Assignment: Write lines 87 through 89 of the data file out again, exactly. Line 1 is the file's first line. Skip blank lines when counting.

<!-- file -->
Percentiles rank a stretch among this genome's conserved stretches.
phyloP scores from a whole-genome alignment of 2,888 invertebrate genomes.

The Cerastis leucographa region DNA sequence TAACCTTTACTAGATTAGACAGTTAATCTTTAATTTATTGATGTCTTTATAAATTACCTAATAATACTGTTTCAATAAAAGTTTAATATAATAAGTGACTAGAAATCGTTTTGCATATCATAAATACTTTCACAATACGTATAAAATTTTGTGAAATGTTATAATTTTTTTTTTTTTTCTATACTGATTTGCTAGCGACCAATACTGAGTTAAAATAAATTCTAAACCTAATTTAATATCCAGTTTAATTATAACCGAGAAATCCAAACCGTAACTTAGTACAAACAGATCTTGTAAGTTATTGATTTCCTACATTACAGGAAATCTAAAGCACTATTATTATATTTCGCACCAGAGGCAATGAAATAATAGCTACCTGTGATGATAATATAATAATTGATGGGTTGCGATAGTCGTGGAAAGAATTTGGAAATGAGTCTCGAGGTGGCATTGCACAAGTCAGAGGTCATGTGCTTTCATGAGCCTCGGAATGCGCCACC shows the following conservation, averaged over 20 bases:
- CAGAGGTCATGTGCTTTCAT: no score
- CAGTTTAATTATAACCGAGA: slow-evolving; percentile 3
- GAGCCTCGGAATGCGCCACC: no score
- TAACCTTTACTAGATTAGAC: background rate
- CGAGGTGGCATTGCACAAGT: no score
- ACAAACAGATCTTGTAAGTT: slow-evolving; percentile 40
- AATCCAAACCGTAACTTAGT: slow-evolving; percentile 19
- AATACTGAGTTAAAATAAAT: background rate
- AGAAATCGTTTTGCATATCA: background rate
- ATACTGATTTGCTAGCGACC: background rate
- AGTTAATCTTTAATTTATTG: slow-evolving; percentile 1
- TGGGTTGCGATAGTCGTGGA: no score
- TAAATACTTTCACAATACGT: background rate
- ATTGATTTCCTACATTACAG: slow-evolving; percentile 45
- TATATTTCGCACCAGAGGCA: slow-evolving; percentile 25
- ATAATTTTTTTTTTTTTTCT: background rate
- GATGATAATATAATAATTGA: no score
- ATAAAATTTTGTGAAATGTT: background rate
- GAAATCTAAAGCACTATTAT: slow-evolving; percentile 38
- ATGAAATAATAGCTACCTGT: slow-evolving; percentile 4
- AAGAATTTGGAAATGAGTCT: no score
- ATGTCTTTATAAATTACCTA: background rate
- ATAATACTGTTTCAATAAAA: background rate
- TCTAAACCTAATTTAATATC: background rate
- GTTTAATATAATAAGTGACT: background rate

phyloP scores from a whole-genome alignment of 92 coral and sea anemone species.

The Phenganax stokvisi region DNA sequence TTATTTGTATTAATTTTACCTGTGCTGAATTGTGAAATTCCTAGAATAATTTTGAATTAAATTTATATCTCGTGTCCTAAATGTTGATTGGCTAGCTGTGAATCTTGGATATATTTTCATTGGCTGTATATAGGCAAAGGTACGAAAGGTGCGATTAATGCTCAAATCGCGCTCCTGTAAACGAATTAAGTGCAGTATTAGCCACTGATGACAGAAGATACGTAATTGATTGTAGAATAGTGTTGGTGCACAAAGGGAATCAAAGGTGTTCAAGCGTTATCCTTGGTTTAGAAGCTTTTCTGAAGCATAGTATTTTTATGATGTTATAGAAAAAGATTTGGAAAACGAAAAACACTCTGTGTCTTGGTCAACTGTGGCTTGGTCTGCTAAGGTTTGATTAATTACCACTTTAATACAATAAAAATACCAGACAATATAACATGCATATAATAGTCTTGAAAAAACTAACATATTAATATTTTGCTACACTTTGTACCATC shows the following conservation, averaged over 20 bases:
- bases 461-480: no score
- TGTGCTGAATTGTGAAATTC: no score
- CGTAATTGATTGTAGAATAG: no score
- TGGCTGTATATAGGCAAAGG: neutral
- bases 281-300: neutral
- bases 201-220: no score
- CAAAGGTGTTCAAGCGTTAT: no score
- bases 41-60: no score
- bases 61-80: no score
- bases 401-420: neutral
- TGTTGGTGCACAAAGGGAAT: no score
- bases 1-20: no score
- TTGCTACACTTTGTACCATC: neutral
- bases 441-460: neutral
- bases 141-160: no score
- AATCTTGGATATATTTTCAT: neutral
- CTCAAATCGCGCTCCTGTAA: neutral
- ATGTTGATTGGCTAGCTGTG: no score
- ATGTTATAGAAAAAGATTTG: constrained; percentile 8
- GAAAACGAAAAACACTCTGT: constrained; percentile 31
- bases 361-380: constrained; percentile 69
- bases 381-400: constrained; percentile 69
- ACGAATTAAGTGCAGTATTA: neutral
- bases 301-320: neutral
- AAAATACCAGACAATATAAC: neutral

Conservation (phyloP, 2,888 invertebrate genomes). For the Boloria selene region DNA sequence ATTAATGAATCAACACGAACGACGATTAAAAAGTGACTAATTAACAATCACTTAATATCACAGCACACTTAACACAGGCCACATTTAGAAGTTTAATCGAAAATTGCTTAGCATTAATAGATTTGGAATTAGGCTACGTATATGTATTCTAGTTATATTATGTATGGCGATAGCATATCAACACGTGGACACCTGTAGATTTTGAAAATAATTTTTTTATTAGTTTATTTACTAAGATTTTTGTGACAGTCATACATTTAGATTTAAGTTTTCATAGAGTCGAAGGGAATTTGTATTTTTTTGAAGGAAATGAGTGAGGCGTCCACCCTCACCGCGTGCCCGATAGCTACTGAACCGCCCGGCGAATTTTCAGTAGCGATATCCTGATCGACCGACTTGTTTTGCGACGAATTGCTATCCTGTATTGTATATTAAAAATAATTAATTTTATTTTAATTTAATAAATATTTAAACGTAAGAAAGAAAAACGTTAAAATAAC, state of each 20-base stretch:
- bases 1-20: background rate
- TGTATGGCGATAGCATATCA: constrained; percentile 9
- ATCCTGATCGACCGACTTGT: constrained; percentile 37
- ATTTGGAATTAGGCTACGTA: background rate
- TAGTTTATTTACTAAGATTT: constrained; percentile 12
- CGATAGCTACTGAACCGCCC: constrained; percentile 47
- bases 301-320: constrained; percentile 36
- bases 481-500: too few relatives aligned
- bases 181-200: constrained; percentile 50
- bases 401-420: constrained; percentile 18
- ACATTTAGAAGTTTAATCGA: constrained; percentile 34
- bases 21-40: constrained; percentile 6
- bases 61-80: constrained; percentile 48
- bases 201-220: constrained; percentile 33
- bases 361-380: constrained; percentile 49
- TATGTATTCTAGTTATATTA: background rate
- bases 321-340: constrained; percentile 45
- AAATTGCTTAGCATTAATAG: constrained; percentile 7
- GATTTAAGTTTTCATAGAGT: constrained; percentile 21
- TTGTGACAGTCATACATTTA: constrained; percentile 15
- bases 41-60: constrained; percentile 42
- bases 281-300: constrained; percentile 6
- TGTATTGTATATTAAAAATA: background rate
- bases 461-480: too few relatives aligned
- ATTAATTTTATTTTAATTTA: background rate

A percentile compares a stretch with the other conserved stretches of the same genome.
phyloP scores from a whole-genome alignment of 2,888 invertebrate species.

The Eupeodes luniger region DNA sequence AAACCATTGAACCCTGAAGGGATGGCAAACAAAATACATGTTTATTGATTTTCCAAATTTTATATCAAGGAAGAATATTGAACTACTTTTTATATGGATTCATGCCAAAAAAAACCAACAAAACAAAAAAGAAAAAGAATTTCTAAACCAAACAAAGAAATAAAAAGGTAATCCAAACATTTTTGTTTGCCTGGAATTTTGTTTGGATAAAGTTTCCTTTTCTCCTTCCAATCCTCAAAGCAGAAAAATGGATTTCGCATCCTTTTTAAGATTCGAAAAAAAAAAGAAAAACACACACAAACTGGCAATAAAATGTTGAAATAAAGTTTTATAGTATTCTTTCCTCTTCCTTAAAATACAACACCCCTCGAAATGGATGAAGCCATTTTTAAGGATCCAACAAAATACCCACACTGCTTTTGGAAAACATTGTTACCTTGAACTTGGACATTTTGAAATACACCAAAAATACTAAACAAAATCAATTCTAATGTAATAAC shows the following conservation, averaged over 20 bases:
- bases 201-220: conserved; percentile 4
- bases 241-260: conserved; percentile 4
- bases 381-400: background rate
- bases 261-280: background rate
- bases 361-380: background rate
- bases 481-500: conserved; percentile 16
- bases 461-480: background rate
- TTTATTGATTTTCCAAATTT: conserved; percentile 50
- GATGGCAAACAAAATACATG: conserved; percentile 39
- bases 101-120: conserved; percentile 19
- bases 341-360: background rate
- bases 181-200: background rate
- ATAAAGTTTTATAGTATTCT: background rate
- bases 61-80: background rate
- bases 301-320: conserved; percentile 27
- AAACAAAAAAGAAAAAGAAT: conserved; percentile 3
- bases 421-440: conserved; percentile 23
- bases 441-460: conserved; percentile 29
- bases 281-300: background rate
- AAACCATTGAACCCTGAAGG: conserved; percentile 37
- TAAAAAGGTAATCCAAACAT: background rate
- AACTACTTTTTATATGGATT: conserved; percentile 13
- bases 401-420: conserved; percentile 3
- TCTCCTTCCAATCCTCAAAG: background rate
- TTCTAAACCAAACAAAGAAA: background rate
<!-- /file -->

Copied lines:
- bases 381-400: background rate
- bases 261-280: background rate
- bases 361-380: background rate